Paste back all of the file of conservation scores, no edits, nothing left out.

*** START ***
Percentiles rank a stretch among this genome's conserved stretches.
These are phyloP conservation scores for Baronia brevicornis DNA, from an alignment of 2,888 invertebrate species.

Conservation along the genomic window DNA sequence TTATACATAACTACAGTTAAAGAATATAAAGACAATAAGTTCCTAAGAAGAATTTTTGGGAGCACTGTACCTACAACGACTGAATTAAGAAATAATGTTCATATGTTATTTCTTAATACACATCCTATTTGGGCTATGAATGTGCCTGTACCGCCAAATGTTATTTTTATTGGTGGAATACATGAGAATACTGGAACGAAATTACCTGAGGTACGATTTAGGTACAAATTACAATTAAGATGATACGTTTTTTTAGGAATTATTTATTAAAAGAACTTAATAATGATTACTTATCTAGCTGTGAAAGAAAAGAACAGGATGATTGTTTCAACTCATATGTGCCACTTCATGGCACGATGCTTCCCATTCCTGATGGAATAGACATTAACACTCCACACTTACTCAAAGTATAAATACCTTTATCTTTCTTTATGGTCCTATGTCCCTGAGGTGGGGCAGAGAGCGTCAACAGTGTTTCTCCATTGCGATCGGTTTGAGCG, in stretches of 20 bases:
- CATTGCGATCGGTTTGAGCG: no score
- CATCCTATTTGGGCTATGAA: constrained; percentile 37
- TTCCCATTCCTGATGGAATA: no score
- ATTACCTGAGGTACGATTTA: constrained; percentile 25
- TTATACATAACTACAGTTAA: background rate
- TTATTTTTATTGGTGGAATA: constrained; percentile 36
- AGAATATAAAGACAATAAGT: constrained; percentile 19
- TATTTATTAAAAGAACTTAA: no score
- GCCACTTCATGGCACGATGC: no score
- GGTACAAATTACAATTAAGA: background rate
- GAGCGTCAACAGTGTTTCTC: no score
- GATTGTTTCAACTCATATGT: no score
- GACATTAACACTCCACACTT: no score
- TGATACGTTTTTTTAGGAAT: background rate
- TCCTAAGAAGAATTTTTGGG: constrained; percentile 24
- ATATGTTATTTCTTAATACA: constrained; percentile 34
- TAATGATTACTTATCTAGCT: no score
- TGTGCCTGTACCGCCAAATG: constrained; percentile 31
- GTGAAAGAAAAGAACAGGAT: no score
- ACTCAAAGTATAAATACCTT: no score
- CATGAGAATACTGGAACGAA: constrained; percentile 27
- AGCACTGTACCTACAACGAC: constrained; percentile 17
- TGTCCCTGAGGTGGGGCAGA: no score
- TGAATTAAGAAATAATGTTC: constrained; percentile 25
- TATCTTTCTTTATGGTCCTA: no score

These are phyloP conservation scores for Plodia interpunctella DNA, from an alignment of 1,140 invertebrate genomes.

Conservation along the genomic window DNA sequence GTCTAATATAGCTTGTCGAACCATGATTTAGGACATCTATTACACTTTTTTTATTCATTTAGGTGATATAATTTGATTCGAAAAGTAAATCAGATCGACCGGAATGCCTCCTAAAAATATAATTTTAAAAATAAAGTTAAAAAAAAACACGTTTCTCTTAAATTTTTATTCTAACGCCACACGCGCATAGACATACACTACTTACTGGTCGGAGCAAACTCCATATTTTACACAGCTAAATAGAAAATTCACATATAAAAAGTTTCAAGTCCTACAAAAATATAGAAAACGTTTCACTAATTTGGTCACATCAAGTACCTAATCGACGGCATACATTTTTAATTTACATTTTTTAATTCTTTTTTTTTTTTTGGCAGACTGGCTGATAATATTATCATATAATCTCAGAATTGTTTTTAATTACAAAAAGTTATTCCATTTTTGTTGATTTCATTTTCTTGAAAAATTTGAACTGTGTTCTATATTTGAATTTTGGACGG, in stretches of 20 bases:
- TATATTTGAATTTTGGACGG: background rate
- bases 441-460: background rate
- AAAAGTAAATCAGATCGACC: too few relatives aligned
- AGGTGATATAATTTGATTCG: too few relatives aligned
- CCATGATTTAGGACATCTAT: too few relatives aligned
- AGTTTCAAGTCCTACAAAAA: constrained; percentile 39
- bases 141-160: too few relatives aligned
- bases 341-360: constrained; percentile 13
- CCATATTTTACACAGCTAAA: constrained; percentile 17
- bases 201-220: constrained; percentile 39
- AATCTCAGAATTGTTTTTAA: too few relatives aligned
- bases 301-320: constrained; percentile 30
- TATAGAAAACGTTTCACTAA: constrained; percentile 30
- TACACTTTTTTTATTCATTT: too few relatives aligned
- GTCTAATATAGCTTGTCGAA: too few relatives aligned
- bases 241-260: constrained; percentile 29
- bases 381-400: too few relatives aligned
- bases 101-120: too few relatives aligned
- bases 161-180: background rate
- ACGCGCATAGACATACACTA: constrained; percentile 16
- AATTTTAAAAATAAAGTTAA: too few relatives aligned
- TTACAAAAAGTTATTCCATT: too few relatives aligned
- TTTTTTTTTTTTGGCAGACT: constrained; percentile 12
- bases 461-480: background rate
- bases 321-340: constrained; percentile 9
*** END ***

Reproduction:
Percentiles rank a stretch among this genome's conserved stretches.
These are phyloP conservation scores for Baronia brevicornis DNA, from an alignment of 2,888 invertebrate species.

Conservation along the genomic window DNA sequence TTATACATAACTACAGTTAAAGAATATAAAGACAATAAGTTCCTAAGAAGAATTTTTGGGAGCACTGTACCTACAACGACTGAATTAAGAAATAATGTTCATATGTTATTTCTTAATACACATCCTATTTGGGCTATGAATGTGCCTGTACCGCCAAATGTTATTTTTATTGGTGGAATACATGAGAATACTGGAACGAAATTACCTGAGGTACGATTTAGGTACAAATTACAATTAAGATGATACGTTTTTTTAGGAATTATTTATTAAAAGAACTTAATAATGATTACTTATCTAGCTGTGAAAGAAAAGAACAGGATGATTGTTTCAACTCATATGTGCCACTTCATGGCACGATGCTTCCCATTCCTGATGGAATAGACATTAACACTCCACACTTACTCAAAGTATAAATACCTTTATCTTTCTTTATGGTCCTATGTCCCTGAGGTGGGGCAGAGAGCGTCAACAGTGTTTCTCCATTGCGATCGGTTTGAGCG, in stretches of 20 bases:
- CATTGCGATCGGTTTGAGCG: no score
- CATCCTATTTGGGCTATGAA: constrained; percentile 37
- TTCCCATTCCTGATGGAATA: no score
- ATTACCTGAGGTACGATTTA: constrained; percentile 25
- TTATACATAACTACAGTTAA: background rate
- TTATTTTTATTGGTGGAATA: constrained; percentile 36
- AGAATATAAAGACAATAAGT: constrained; percentile 19
- TATTTATTAAAAGAACTTAA: no score
- GCCACTTCATGGCACGATGC: no score
- GGTACAAATTACAATTAAGA: background rate
- GAGCGTCAACAGTGTTTCTC: no score
- GATTGTTTCAACTCATATGT: no score
- GACATTAACACTCCACACTT: no score
- TGATACGTTTTTTTAGGAAT: background rate
- TCCTAAGAAGAATTTTTGGG: constrained; percentile 24
- ATATGTTATTTCTTAATACA: constrained; percentile 34
- TAATGATTACTTATCTAGCT: no score
- TGTGCCTGTACCGCCAAATG: constrained; percentile 31
- GTGAAAGAAAAGAACAGGAT: no score
- ACTCAAAGTATAAATACCTT: no score
- CATGAGAATACTGGAACGAA: constrained; percentile 27
- AGCACTGTACCTACAACGAC: constrained; percentile 17
- TGTCCCTGAGGTGGGGCAGA: no score
- TGAATTAAGAAATAATGTTC: constrained; percentile 25
- TATCTTTCTTTATGGTCCTA: no score

These are phyloP conservation scores for Plodia interpunctella DNA, from an alignment of 1,140 invertebrate genomes.

Conservation along the genomic window DNA sequence GTCTAATATAGCTTGTCGAACCATGATTTAGGACATCTATTACACTTTTTTTATTCATTTAGGTGATATAATTTGATTCGAAAAGTAAATCAGATCGACCGGAATGCCTCCTAAAAATATAATTTTAAAAATAAAGTTAAAAAAAAACACGTTTCTCTTAAATTTTTATTCTAACGCCACACGCGCATAGACATACACTACTTACTGGTCGGAGCAAACTCCATATTTTACACAGCTAAATAGAAAATTCACATATAAAAAGTTTCAAGTCCTACAAAAATATAGAAAACGTTTCACTAATTTGGTCACATCAAGTACCTAATCGACGGCATACATTTTTAATTTACATTTTTTAATTCTTTTTTTTTTTTTGGCAGACTGGCTGATAATATTATCATATAATCTCAGAATTGTTTTTAATTACAAAAAGTTATTCCATTTTTGTTGATTTCATTTTCTTGAAAAATTTGAACTGTGTTCTATATTTGAATTTTGGACGG, in stretches of 20 bases:
- TATATTTGAATTTTGGACGG: background rate
- bases 441-460: background rate
- AAAAGTAAATCAGATCGACC: too few relatives aligned
- AGGTGATATAATTTGATTCG: too few relatives aligned
- CCATGATTTAGGACATCTAT: too few relatives aligned
- AGTTTCAAGTCCTACAAAAA: constrained; percentile 39
- bases 141-160: too few relatives aligned
- bases 341-360: constrained; percentile 13
- CCATATTTTACACAGCTAAA: constrained; percentile 17
- bases 201-220: constrained; percentile 39
- AATCTCAGAATTGTTTTTAA: too few relatives aligned
- bases 301-320: constrained; percentile 30
- TATAGAAAACGTTTCACTAA: constrained; percentile 30
- TACACTTTTTTTATTCATTT: too few relatives aligned
- GTCTAATATAGCTTGTCGAA: too few relatives aligned
- bases 241-260: constrained; percentile 29
- bases 381-400: too few relatives aligned
- bases 101-120: too few relatives aligned
- bases 161-180: background rate
- ACGCGCATAGACATACACTA: constrained; percentile 16
- AATTTTAAAAATAAAGTTAA: too few relatives aligned
- TTACAAAAAGTTATTCCATT: too few relatives aligned
- TTTTTTTTTTTTGGCAGACT: constrained; percentile 12
- bases 461-480: background rate
- bases 321-340: constrained; percentile 9